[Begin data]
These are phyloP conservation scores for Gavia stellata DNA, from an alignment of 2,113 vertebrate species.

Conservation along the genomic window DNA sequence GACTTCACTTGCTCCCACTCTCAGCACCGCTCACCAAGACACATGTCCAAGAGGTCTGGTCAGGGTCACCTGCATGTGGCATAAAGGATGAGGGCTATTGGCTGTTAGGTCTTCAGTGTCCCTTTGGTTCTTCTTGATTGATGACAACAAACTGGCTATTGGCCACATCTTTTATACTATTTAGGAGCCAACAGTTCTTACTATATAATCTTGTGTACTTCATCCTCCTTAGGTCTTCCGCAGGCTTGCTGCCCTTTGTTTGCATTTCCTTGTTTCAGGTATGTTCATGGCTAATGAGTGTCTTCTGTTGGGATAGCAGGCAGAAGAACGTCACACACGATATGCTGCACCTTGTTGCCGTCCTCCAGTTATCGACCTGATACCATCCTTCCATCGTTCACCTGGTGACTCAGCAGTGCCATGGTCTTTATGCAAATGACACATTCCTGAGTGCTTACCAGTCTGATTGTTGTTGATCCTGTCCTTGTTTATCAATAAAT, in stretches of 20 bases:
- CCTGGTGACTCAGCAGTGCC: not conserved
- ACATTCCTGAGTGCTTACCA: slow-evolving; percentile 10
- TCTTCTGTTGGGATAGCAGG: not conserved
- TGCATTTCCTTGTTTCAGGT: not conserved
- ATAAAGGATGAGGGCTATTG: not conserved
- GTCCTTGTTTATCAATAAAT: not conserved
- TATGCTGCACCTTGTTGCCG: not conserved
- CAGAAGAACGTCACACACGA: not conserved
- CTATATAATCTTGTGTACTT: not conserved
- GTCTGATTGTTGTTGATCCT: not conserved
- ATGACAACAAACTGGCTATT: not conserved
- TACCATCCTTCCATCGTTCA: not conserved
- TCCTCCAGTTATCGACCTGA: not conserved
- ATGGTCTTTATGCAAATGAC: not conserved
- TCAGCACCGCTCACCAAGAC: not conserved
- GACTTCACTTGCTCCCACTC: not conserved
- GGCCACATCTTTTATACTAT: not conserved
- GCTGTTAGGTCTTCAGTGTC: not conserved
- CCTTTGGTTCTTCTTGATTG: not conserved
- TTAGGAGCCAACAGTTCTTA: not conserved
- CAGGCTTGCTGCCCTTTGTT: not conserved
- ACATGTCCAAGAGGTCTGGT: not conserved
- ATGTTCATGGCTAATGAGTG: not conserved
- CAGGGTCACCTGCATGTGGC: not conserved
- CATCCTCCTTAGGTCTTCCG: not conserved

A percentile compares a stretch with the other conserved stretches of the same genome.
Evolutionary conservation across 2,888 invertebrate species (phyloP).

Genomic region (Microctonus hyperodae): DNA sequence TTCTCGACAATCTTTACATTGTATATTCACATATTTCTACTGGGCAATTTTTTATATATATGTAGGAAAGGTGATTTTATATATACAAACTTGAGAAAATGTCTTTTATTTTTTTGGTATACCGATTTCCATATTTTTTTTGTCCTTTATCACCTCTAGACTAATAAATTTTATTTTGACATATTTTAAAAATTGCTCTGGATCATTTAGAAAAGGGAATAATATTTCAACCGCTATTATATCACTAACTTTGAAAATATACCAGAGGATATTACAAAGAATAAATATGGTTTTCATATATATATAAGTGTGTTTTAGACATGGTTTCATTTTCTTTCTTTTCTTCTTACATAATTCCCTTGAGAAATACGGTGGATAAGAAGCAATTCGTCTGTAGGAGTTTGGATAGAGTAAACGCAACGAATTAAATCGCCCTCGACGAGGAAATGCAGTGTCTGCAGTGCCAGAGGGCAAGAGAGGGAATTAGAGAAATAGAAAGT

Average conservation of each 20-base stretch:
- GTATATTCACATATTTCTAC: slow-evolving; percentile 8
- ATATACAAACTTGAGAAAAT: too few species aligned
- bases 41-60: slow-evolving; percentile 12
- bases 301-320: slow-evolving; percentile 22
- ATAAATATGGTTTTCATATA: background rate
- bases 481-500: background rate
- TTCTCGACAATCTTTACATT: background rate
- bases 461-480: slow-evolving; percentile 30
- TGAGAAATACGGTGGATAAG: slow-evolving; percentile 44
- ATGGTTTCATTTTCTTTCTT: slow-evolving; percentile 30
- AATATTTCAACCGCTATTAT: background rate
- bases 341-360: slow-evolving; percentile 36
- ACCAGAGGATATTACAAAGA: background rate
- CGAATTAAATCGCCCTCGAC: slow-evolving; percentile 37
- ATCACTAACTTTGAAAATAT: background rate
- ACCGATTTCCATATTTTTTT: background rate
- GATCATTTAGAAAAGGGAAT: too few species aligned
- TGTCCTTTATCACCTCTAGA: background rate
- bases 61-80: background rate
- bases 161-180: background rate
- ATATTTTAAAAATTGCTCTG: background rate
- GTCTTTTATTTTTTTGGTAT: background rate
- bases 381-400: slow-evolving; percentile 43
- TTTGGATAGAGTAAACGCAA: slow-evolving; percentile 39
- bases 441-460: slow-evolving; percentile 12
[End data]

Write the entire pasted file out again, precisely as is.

These are phyloP conservation scores for Gavia stellata DNA, from an alignment of 2,113 vertebrate species.

Conservation along the genomic window DNA sequence GACTTCACTTGCTCCCACTCTCAGCACCGCTCACCAAGACACATGTCCAAGAGGTCTGGTCAGGGTCACCTGCATGTGGCATAAAGGATGAGGGCTATTGGCTGTTAGGTCTTCAGTGTCCCTTTGGTTCTTCTTGATTGATGACAACAAACTGGCTATTGGCCACATCTTTTATACTATTTAGGAGCCAACAGTTCTTACTATATAATCTTGTGTACTTCATCCTCCTTAGGTCTTCCGCAGGCTTGCTGCCCTTTGTTTGCATTTCCTTGTTTCAGGTATGTTCATGGCTAATGAGTGTCTTCTGTTGGGATAGCAGGCAGAAGAACGTCACACACGATATGCTGCACCTTGTTGCCGTCCTCCAGTTATCGACCTGATACCATCCTTCCATCGTTCACCTGGTGACTCAGCAGTGCCATGGTCTTTATGCAAATGACACATTCCTGAGTGCTTACCAGTCTGATTGTTGTTGATCCTGTCCTTGTTTATCAATAAAT, in stretches of 20 bases:
- CCTGGTGACTCAGCAGTGCC: not conserved
- ACATTCCTGAGTGCTTACCA: slow-evolving; percentile 10
- TCTTCTGTTGGGATAGCAGG: not conserved
- TGCATTTCCTTGTTTCAGGT: not conserved
- ATAAAGGATGAGGGCTATTG: not conserved
- GTCCTTGTTTATCAATAAAT: not conserved
- TATGCTGCACCTTGTTGCCG: not conserved
- CAGAAGAACGTCACACACGA: not conserved
- CTATATAATCTTGTGTACTT: not conserved
- GTCTGATTGTTGTTGATCCT: not conserved
- ATGACAACAAACTGGCTATT: not conserved
- TACCATCCTTCCATCGTTCA: not conserved
- TCCTCCAGTTATCGACCTGA: not conserved
- ATGGTCTTTATGCAAATGAC: not conserved
- TCAGCACCGCTCACCAAGAC: not conserved
- GACTTCACTTGCTCCCACTC: not conserved
- GGCCACATCTTTTATACTAT: not conserved
- GCTGTTAGGTCTTCAGTGTC: not conserved
- CCTTTGGTTCTTCTTGATTG: not conserved
- TTAGGAGCCAACAGTTCTTA: not conserved
- CAGGCTTGCTGCCCTTTGTT: not conserved
- ACATGTCCAAGAGGTCTGGT: not conserved
- ATGTTCATGGCTAATGAGTG: not conserved
- CAGGGTCACCTGCATGTGGC: not conserved
- CATCCTCCTTAGGTCTTCCG: not conserved

A percentile compares a stretch with the other conserved stretches of the same genome.
Evolutionary conservation across 2,888 invertebrate species (phyloP).

Genomic region (Microctonus hyperodae): DNA sequence TTCTCGACAATCTTTACATTGTATATTCACATATTTCTACTGGGCAATTTTTTATATATATGTAGGAAAGGTGATTTTATATATACAAACTTGAGAAAATGTCTTTTATTTTTTTGGTATACCGATTTCCATATTTTTTTTGTCCTTTATCACCTCTAGACTAATAAATTTTATTTTGACATATTTTAAAAATTGCTCTGGATCATTTAGAAAAGGGAATAATATTTCAACCGCTATTATATCACTAACTTTGAAAATATACCAGAGGATATTACAAAGAATAAATATGGTTTTCATATATATATAAGTGTGTTTTAGACATGGTTTCATTTTCTTTCTTTTCTTCTTACATAATTCCCTTGAGAAATACGGTGGATAAGAAGCAATTCGTCTGTAGGAGTTTGGATAGAGTAAACGCAACGAATTAAATCGCCCTCGACGAGGAAATGCAGTGTCTGCAGTGCCAGAGGGCAAGAGAGGGAATTAGAGAAATAGAAAGT

Average conservation of each 20-base stretch:
- GTATATTCACATATTTCTAC: slow-evolving; percentile 8
- ATATACAAACTTGAGAAAAT: too few species aligned
- bases 41-60: slow-evolving; percentile 12
- bases 301-320: slow-evolving; percentile 22
- ATAAATATGGTTTTCATATA: background rate
- bases 481-500: background rate
- TTCTCGACAATCTTTACATT: background rate
- bases 461-480: slow-evolving; percentile 30
- TGAGAAATACGGTGGATAAG: slow-evolving; percentile 44
- ATGGTTTCATTTTCTTTCTT: slow-evolving; percentile 30
- AATATTTCAACCGCTATTAT: background rate
- bases 341-360: slow-evolving; percentile 36
- ACCAGAGGATATTACAAAGA: background rate
- CGAATTAAATCGCCCTCGAC: slow-evolving; percentile 37
- ATCACTAACTTTGAAAATAT: background rate
- ACCGATTTCCATATTTTTTT: background rate
- GATCATTTAGAAAAGGGAAT: too few species aligned
- TGTCCTTTATCACCTCTAGA: background rate
- bases 61-80: background rate
- bases 161-180: background rate
- ATATTTTAAAAATTGCTCTG: background rate
- GTCTTTTATTTTTTTGGTAT: background rate
- bases 381-400: slow-evolving; percentile 43
- TTTGGATAGAGTAAACGCAA: slow-evolving; percentile 39
- bases 441-460: slow-evolving; percentile 12